In the footsteps of Olmsted

“Gerry is a force of nature, and as somebody who loves history and the lessons it teaches us, he helps all of us to understand the rich history that underlies the [Emerald] Necklace and what it brings to us and the city.”- Northeastern University professor and former Governor Michael Dukakis

On a warm summer day in September, Gerry Wright found his way, via a flock of seagulls, to Jamaica Pond and stood on its banks admiring the beauty of the water, mesmerized by flickering half-lights and the deep wooded hill beyond. “I was looking out my dorm room window and wondered what was attracting seagulls away from the ocean and Charles River. I had a hunch it might be water and headed out to see for myself,” he explains.

What he found that day in 1958 would spark a lifelong passion to preserve and protect the pond, the pristine view of the hill and the surrounding Emerald Necklace parks. “It’s safe to say,” asserts Ben Taylor, chair of the [Emerald Necklace] Conservancy’s board of directors, “that Jamaica Pond would not be the wonderful place that tens of thousands of park lovers enjoy each year were it not for Gerry’s activism.”

“The pond is my centering point,” Gerry says with such conviction that one immediately senses that this body of water is as vital to his being as the air he breathes. His effective advocacy and steely determination helped to defeat several attempts over the years to build any structure that would mar the pond’s surrounding panorama of trees and woodlands. “We must preserve Olmsted’s work for the generations that follow,” he states.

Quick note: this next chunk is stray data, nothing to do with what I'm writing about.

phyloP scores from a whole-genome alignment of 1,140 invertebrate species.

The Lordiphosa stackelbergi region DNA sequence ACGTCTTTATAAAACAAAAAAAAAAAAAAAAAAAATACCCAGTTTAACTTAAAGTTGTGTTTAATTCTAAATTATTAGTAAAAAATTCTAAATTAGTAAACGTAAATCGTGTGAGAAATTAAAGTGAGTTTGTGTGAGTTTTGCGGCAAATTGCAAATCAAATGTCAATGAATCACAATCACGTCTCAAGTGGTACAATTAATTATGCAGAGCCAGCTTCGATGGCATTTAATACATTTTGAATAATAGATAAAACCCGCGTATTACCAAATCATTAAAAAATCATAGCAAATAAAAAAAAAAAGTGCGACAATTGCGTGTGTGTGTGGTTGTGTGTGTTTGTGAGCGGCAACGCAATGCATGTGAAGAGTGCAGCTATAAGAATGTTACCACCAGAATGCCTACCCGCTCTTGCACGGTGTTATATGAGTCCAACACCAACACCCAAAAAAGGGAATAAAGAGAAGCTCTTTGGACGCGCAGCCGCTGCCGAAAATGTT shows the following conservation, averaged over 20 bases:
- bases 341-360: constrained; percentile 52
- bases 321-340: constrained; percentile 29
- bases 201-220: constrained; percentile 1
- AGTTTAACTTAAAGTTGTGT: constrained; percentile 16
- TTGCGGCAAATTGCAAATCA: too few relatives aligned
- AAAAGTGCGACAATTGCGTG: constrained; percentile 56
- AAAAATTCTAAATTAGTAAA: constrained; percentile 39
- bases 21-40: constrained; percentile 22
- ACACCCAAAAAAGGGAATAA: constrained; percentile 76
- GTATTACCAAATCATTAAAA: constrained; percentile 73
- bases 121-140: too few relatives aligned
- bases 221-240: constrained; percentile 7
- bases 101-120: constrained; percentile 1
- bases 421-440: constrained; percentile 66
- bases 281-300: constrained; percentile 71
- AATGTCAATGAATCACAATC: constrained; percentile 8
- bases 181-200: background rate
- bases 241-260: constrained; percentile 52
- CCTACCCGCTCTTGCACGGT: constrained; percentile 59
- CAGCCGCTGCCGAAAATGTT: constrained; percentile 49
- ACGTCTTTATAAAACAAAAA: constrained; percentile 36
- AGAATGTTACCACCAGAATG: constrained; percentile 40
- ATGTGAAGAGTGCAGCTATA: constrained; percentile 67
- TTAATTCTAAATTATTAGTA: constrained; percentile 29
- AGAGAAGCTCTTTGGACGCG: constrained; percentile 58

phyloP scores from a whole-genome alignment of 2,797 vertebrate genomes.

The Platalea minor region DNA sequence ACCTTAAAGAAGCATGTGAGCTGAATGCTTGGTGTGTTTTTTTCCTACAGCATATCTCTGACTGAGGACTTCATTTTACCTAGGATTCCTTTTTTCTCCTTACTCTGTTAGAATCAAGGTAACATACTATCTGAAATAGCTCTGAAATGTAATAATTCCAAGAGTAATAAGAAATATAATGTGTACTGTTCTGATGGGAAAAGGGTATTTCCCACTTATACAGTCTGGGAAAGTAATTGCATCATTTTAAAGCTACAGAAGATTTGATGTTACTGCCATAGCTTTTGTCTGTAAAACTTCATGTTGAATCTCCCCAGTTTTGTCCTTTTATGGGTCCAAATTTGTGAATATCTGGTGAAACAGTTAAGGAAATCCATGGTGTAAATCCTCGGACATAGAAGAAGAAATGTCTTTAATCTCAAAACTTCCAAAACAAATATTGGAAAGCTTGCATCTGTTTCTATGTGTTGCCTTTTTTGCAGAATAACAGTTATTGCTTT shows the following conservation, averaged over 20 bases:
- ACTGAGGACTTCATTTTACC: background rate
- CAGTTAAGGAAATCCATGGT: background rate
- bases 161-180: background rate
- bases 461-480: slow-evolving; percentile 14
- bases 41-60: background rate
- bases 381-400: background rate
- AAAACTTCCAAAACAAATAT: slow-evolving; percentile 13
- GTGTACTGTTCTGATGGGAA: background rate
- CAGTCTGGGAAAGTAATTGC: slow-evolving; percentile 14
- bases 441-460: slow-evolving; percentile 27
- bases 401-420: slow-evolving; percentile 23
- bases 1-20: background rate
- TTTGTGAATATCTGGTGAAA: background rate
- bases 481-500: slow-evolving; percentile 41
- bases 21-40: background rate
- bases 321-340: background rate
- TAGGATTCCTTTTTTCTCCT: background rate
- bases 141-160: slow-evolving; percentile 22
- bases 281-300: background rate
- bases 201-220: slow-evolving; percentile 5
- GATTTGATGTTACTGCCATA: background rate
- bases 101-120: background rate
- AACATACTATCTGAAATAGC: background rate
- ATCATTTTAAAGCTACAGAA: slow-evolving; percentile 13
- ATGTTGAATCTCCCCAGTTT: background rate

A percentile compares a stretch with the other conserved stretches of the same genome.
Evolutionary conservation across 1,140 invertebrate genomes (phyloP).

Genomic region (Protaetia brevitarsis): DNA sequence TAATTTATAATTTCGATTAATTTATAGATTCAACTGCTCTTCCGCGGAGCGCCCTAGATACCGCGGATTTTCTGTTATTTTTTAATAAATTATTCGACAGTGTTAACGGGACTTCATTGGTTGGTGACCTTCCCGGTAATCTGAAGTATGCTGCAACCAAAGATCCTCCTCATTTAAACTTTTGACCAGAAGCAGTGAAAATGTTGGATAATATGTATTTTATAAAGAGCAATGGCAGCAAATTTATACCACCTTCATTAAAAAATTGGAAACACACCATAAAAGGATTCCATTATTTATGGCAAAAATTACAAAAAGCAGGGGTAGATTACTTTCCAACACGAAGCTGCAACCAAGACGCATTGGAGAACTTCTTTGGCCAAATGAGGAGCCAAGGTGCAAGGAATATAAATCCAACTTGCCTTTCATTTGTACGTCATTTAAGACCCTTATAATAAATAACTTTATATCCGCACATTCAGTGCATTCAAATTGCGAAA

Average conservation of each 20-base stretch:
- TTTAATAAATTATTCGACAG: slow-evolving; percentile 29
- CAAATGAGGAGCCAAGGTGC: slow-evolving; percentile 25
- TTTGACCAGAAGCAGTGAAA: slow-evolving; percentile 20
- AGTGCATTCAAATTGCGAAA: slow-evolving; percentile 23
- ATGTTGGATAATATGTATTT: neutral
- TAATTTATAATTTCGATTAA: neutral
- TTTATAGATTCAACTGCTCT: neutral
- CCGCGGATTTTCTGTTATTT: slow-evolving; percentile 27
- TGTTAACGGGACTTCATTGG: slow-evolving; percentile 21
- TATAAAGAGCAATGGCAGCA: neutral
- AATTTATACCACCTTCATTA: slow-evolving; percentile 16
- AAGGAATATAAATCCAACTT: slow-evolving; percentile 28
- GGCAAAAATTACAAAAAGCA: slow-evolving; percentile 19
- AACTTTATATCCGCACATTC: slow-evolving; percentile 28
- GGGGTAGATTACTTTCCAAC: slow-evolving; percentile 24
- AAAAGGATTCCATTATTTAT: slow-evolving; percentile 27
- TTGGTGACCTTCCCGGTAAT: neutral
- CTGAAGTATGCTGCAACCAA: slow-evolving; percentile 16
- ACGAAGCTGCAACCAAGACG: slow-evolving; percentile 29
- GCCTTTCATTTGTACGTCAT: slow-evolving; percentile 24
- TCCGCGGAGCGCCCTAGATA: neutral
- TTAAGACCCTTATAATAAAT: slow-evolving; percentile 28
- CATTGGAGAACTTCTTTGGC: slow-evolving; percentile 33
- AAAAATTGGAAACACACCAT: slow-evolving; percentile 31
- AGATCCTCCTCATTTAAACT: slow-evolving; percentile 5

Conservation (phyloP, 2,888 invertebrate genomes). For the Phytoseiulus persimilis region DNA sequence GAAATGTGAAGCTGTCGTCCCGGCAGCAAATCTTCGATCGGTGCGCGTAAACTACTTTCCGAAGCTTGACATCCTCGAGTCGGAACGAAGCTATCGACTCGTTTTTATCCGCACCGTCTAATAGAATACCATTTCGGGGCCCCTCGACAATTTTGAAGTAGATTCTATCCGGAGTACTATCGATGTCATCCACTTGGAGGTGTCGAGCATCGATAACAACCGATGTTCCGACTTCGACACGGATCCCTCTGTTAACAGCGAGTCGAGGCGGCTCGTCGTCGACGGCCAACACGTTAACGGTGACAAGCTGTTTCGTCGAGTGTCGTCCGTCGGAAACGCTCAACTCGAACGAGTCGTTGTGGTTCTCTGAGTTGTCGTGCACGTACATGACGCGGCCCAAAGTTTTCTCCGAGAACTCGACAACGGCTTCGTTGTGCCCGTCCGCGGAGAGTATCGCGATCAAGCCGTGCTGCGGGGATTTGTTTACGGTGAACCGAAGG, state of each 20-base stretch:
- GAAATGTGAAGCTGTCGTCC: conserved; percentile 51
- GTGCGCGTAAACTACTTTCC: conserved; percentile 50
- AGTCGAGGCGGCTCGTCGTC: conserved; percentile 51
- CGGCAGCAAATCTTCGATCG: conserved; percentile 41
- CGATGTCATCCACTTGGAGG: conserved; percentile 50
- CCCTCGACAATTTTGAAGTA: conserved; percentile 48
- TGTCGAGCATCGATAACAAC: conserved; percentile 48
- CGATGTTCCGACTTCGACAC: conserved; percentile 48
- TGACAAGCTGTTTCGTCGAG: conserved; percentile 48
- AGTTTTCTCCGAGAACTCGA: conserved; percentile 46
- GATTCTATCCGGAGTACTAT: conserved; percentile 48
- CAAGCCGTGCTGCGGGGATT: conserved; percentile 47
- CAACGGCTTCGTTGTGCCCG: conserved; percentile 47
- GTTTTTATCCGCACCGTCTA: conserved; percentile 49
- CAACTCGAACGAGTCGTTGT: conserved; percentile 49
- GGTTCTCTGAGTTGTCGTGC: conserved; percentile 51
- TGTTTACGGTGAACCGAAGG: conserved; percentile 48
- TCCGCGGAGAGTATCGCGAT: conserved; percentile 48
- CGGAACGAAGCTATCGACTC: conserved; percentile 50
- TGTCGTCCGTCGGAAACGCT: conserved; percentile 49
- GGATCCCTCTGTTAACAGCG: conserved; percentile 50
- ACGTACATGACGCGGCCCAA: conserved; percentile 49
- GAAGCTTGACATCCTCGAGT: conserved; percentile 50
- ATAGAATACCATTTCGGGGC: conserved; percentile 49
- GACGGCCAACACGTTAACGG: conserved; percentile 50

A former Conservancy board member and current Park Overseer, Gerry is the co-founder of numerous park groups—the Jamaica Pond Project, Friends of Jamaica Pond and Olmsted 2022, to name a few. Given the time and energy he devotes to park matters, it is easy to assume that this is both vocation and avocation. But with an equal commitment to social justice, Gerry has spent decades working in the field of human services “His energy is boundless and inspiring,” says Sarah Freeman, who has collaborated with Gerry on parkway improvement projects.

To learn more about the man behind the parks, Gerry began to dig deeply into the writings of Frederick Law Olmsted and discovered an individual who shared not only a passion for nature but for social justice and democracy as well. “Olmsted’s ideals are in the parks he designed—they are open and welcoming to everyone,” he offers.

Determined to share Olmsted’s message Gerry wrote “Passages in the Life of an Unpractical Man,” a play based on Olmsted’s journals. Betsy Shure Gross, co-founder of the National Association for Olmsted Parks saw first-hand how the play affected people. “Gerry’s one-man show as Frederick Law Olmsted inspires audiences of all ages. Watching the faces of people in the audience who love the parks but who may know little of the genius of their 19th– century designer is always a touching and humbling experience. Few will have read “The Papers of Frederick Law Olmsted” but Gerry will be certain [to share] the most significant quotations relevant to the creation of our Emerald Necklace.”

His local performances in 2003 soon attracted attention—in costume, a bearded Gerry is a dead-ringer for Olmsted. He was encouraged to reach an even wider audience when the late Sam Sherwood, fellow Jamaica Plain resident and community activist, effused after seeing the play, “Gerry, you became Olmsted—spread the gospel!”

In the summer of 2015, Gerry traveled to Yosemite at the invitation of the National Park Service to present the play at the 150th anniversary commemoration of Olmsted’s Yosemite Report. On his (mostly) solo journey by car he covered more than 8,700 miles, stopping at state, national and Olmsted-designed parks throughout the country and connecting with hundreds of people to share the words and wisdom of Olmsted.

Gerry is far too humble to ever compare himself with Olmsted but a comparison can be made—they inspire others to follow in their footsteps and both, one suspects, were mesmerized by a pond.

This article previously appeared in the Emerald Necklace Conservancy. There will be Olmsted’s 195th birthday celebration at the First Church of Jamaica Plain, Unitarian-Universalist, on April 26 at 6:30 p.m. where Wright will talk about protecting and preserving Jamaica Pond and Hellenic Hill.     



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